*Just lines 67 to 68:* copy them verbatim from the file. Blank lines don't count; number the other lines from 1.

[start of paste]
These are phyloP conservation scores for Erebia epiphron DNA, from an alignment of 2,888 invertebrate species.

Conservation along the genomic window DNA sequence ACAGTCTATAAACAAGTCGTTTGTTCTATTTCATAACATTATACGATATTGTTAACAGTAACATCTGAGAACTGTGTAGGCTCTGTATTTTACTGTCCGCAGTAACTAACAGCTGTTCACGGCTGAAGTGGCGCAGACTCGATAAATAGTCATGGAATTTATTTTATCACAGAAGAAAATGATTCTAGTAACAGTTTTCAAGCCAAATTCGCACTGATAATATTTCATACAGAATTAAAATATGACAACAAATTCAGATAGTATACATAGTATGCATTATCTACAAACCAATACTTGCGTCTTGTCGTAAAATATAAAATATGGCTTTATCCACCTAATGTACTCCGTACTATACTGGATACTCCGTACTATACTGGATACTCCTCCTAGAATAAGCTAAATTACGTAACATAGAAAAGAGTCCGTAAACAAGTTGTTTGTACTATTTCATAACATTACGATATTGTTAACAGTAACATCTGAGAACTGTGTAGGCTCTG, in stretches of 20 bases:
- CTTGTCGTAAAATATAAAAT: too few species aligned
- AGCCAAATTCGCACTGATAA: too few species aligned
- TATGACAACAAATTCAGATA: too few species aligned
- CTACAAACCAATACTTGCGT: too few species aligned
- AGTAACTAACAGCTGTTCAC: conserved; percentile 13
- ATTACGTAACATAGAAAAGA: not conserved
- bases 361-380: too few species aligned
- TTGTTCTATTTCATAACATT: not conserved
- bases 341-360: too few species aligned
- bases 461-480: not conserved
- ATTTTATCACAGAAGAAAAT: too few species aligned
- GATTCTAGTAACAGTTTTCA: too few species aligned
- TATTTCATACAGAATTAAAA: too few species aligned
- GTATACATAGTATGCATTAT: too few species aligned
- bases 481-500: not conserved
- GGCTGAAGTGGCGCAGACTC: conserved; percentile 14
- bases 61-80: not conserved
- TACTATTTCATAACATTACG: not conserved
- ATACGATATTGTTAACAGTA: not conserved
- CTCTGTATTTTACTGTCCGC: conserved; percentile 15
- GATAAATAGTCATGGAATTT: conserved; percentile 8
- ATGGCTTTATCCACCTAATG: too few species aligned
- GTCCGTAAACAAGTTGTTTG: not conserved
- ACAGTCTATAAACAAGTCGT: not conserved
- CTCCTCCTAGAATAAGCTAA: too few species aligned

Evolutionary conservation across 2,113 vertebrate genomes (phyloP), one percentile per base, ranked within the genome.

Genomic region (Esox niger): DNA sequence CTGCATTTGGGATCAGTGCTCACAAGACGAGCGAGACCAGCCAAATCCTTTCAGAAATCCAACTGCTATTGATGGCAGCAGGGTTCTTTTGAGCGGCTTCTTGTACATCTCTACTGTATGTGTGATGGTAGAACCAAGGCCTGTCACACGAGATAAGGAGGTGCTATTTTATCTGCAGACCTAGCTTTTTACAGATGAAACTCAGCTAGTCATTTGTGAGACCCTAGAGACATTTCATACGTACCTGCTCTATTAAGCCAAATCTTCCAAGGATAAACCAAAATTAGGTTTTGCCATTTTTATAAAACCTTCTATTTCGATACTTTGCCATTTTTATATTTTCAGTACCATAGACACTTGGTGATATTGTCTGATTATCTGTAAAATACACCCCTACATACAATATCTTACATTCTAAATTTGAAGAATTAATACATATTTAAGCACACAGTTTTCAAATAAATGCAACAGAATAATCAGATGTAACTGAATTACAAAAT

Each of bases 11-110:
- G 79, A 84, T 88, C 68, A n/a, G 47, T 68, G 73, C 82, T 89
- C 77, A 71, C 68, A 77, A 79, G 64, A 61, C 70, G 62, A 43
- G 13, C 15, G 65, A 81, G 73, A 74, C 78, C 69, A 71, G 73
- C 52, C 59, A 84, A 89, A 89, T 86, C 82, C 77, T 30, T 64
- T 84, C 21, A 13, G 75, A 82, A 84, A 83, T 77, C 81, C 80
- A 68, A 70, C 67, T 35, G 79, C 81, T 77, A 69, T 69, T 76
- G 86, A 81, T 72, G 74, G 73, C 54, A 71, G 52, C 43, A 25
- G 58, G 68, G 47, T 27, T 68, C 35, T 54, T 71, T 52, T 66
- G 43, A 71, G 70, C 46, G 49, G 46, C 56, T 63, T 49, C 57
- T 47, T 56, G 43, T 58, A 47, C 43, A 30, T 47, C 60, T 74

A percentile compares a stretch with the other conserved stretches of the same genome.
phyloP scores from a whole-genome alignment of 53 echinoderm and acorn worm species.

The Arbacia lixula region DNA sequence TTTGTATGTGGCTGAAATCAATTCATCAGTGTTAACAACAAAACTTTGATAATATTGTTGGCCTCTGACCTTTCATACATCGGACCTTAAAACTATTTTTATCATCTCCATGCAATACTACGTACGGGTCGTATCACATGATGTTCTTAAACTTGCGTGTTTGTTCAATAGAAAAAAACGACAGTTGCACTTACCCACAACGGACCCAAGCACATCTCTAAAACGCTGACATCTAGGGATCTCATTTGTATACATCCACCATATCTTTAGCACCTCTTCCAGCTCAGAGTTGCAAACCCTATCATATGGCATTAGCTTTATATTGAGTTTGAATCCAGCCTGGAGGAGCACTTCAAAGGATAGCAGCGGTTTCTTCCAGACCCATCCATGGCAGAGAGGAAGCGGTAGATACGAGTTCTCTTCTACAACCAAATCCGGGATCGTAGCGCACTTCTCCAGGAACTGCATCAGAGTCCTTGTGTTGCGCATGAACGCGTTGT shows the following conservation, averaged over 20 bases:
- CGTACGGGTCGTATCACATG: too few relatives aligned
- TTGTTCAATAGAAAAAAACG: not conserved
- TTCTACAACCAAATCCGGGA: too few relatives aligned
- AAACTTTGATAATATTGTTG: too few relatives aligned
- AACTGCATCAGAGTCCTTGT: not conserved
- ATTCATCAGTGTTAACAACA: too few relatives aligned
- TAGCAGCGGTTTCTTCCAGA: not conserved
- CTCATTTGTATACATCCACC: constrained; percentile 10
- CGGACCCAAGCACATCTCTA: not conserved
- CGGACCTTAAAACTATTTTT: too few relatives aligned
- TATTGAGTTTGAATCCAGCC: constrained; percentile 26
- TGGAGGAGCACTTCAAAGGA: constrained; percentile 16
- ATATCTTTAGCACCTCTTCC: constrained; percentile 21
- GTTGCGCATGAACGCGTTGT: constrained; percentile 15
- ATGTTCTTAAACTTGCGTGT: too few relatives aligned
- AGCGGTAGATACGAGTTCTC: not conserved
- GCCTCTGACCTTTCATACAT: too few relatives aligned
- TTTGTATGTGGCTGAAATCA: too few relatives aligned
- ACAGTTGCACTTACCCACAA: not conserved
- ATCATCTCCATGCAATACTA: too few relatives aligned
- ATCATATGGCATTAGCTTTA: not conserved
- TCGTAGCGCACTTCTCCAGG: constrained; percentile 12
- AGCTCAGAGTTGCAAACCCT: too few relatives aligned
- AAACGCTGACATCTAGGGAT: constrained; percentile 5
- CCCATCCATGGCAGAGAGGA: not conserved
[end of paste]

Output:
- AAACGCTGACATCTAGGGAT: constrained; percentile 5
- CCCATCCATGGCAGAGAGGA: not conserved